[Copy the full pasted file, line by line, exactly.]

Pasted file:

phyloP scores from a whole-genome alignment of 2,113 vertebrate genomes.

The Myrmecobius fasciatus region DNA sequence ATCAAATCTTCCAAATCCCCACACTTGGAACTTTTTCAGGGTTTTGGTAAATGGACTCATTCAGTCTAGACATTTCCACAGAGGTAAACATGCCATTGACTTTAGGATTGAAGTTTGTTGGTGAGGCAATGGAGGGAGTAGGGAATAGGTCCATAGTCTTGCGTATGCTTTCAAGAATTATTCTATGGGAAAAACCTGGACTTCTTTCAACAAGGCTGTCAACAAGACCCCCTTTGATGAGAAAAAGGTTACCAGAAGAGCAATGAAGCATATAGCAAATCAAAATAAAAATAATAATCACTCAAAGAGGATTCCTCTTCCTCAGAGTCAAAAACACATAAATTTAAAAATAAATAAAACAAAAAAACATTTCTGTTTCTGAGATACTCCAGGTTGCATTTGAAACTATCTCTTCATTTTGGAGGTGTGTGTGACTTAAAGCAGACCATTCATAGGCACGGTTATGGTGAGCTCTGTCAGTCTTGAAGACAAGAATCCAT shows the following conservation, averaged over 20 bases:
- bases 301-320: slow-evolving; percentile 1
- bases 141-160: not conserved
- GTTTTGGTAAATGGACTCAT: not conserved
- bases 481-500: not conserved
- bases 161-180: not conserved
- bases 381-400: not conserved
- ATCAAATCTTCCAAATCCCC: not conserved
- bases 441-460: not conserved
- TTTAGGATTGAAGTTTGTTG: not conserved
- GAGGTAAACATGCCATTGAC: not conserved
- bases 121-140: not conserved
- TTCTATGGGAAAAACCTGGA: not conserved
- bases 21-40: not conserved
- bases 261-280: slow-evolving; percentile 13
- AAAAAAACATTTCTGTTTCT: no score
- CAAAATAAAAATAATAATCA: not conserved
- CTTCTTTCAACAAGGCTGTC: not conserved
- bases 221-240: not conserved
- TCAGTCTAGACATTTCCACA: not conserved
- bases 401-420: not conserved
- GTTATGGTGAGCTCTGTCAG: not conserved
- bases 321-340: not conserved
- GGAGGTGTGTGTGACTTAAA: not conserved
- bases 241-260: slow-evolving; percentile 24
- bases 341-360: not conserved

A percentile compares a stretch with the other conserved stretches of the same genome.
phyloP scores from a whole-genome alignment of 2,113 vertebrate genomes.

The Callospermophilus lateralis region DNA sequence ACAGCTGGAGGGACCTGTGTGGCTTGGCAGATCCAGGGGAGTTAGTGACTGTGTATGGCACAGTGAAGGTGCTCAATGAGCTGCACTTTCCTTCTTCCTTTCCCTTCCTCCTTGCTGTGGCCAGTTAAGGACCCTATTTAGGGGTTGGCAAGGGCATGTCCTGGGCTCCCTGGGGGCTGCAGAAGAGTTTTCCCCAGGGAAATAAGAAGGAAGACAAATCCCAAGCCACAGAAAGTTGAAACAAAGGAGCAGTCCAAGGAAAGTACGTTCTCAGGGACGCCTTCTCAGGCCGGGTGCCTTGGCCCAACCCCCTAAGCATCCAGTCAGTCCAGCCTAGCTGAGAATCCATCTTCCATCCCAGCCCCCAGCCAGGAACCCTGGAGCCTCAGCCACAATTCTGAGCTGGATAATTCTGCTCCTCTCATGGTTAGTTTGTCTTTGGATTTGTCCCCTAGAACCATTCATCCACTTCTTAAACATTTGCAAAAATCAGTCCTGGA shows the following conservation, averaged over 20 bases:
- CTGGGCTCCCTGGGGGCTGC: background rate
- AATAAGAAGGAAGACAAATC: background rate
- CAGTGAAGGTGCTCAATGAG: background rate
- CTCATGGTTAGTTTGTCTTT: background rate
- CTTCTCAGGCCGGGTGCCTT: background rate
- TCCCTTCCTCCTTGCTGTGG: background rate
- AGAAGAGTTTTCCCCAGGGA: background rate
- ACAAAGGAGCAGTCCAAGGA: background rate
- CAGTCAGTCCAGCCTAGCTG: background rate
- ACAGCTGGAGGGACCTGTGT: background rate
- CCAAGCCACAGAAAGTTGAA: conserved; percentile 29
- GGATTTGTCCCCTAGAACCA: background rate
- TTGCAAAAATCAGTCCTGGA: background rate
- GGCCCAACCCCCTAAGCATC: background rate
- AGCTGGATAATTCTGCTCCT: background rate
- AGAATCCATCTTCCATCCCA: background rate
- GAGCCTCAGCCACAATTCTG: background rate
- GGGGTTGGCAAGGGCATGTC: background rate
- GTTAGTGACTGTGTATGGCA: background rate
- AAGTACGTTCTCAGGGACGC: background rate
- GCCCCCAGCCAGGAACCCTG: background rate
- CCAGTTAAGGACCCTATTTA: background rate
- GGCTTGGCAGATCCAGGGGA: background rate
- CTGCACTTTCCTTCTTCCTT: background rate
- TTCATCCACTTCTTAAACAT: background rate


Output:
phyloP scores from a whole-genome alignment of 2,113 vertebrate genomes.

The Myrmecobius fasciatus region DNA sequence ATCAAATCTTCCAAATCCCCACACTTGGAACTTTTTCAGGGTTTTGGTAAATGGACTCATTCAGTCTAGACATTTCCACAGAGGTAAACATGCCATTGACTTTAGGATTGAAGTTTGTTGGTGAGGCAATGGAGGGAGTAGGGAATAGGTCCATAGTCTTGCGTATGCTTTCAAGAATTATTCTATGGGAAAAACCTGGACTTCTTTCAACAAGGCTGTCAACAAGACCCCCTTTGATGAGAAAAAGGTTACCAGAAGAGCAATGAAGCATATAGCAAATCAAAATAAAAATAATAATCACTCAAAGAGGATTCCTCTTCCTCAGAGTCAAAAACACATAAATTTAAAAATAAATAAAACAAAAAAACATTTCTGTTTCTGAGATACTCCAGGTTGCATTTGAAACTATCTCTTCATTTTGGAGGTGTGTGTGACTTAAAGCAGACCATTCATAGGCACGGTTATGGTGAGCTCTGTCAGTCTTGAAGACAAGAATCCAT shows the following conservation, averaged over 20 bases:
- bases 301-320: slow-evolving; percentile 1
- bases 141-160: not conserved
- GTTTTGGTAAATGGACTCAT: not conserved
- bases 481-500: not conserved
- bases 161-180: not conserved
- bases 381-400: not conserved
- ATCAAATCTTCCAAATCCCC: not conserved
- bases 441-460: not conserved
- TTTAGGATTGAAGTTTGTTG: not conserved
- GAGGTAAACATGCCATTGAC: not conserved
- bases 121-140: not conserved
- TTCTATGGGAAAAACCTGGA: not conserved
- bases 21-40: not conserved
- bases 261-280: slow-evolving; percentile 13
- AAAAAAACATTTCTGTTTCT: no score
- CAAAATAAAAATAATAATCA: not conserved
- CTTCTTTCAACAAGGCTGTC: not conserved
- bases 221-240: not conserved
- TCAGTCTAGACATTTCCACA: not conserved
- bases 401-420: not conserved
- GTTATGGTGAGCTCTGTCAG: not conserved
- bases 321-340: not conserved
- GGAGGTGTGTGTGACTTAAA: not conserved
- bases 241-260: slow-evolving; percentile 24
- bases 341-360: not conserved

A percentile compares a stretch with the other conserved stretches of the same genome.
phyloP scores from a whole-genome alignment of 2,113 vertebrate genomes.

The Callospermophilus lateralis region DNA sequence ACAGCTGGAGGGACCTGTGTGGCTTGGCAGATCCAGGGGAGTTAGTGACTGTGTATGGCACAGTGAAGGTGCTCAATGAGCTGCACTTTCCTTCTTCCTTTCCCTTCCTCCTTGCTGTGGCCAGTTAAGGACCCTATTTAGGGGTTGGCAAGGGCATGTCCTGGGCTCCCTGGGGGCTGCAGAAGAGTTTTCCCCAGGGAAATAAGAAGGAAGACAAATCCCAAGCCACAGAAAGTTGAAACAAAGGAGCAGTCCAAGGAAAGTACGTTCTCAGGGACGCCTTCTCAGGCCGGGTGCCTTGGCCCAACCCCCTAAGCATCCAGTCAGTCCAGCCTAGCTGAGAATCCATCTTCCATCCCAGCCCCCAGCCAGGAACCCTGGAGCCTCAGCCACAATTCTGAGCTGGATAATTCTGCTCCTCTCATGGTTAGTTTGTCTTTGGATTTGTCCCCTAGAACCATTCATCCACTTCTTAAACATTTGCAAAAATCAGTCCTGGA shows the following conservation, averaged over 20 bases:
- CTGGGCTCCCTGGGGGCTGC: background rate
- AATAAGAAGGAAGACAAATC: background rate
- CAGTGAAGGTGCTCAATGAG: background rate
- CTCATGGTTAGTTTGTCTTT: background rate
- CTTCTCAGGCCGGGTGCCTT: background rate
- TCCCTTCCTCCTTGCTGTGG: background rate
- AGAAGAGTTTTCCCCAGGGA: background rate
- ACAAAGGAGCAGTCCAAGGA: background rate
- CAGTCAGTCCAGCCTAGCTG: background rate
- ACAGCTGGAGGGACCTGTGT: background rate
- CCAAGCCACAGAAAGTTGAA: conserved; percentile 29
- GGATTTGTCCCCTAGAACCA: background rate
- TTGCAAAAATCAGTCCTGGA: background rate
- GGCCCAACCCCCTAAGCATC: background rate
- AGCTGGATAATTCTGCTCCT: background rate
- AGAATCCATCTTCCATCCCA: background rate
- GAGCCTCAGCCACAATTCTG: background rate
- GGGGTTGGCAAGGGCATGTC: background rate
- GTTAGTGACTGTGTATGGCA: background rate
- AAGTACGTTCTCAGGGACGC: background rate
- GCCCCCAGCCAGGAACCCTG: background rate
- CCAGTTAAGGACCCTATTTA: background rate
- GGCTTGGCAGATCCAGGGGA: background rate
- CTGCACTTTCCTTCTTCCTT: background rate
- TTCATCCACTTCTTAAACAT: background rate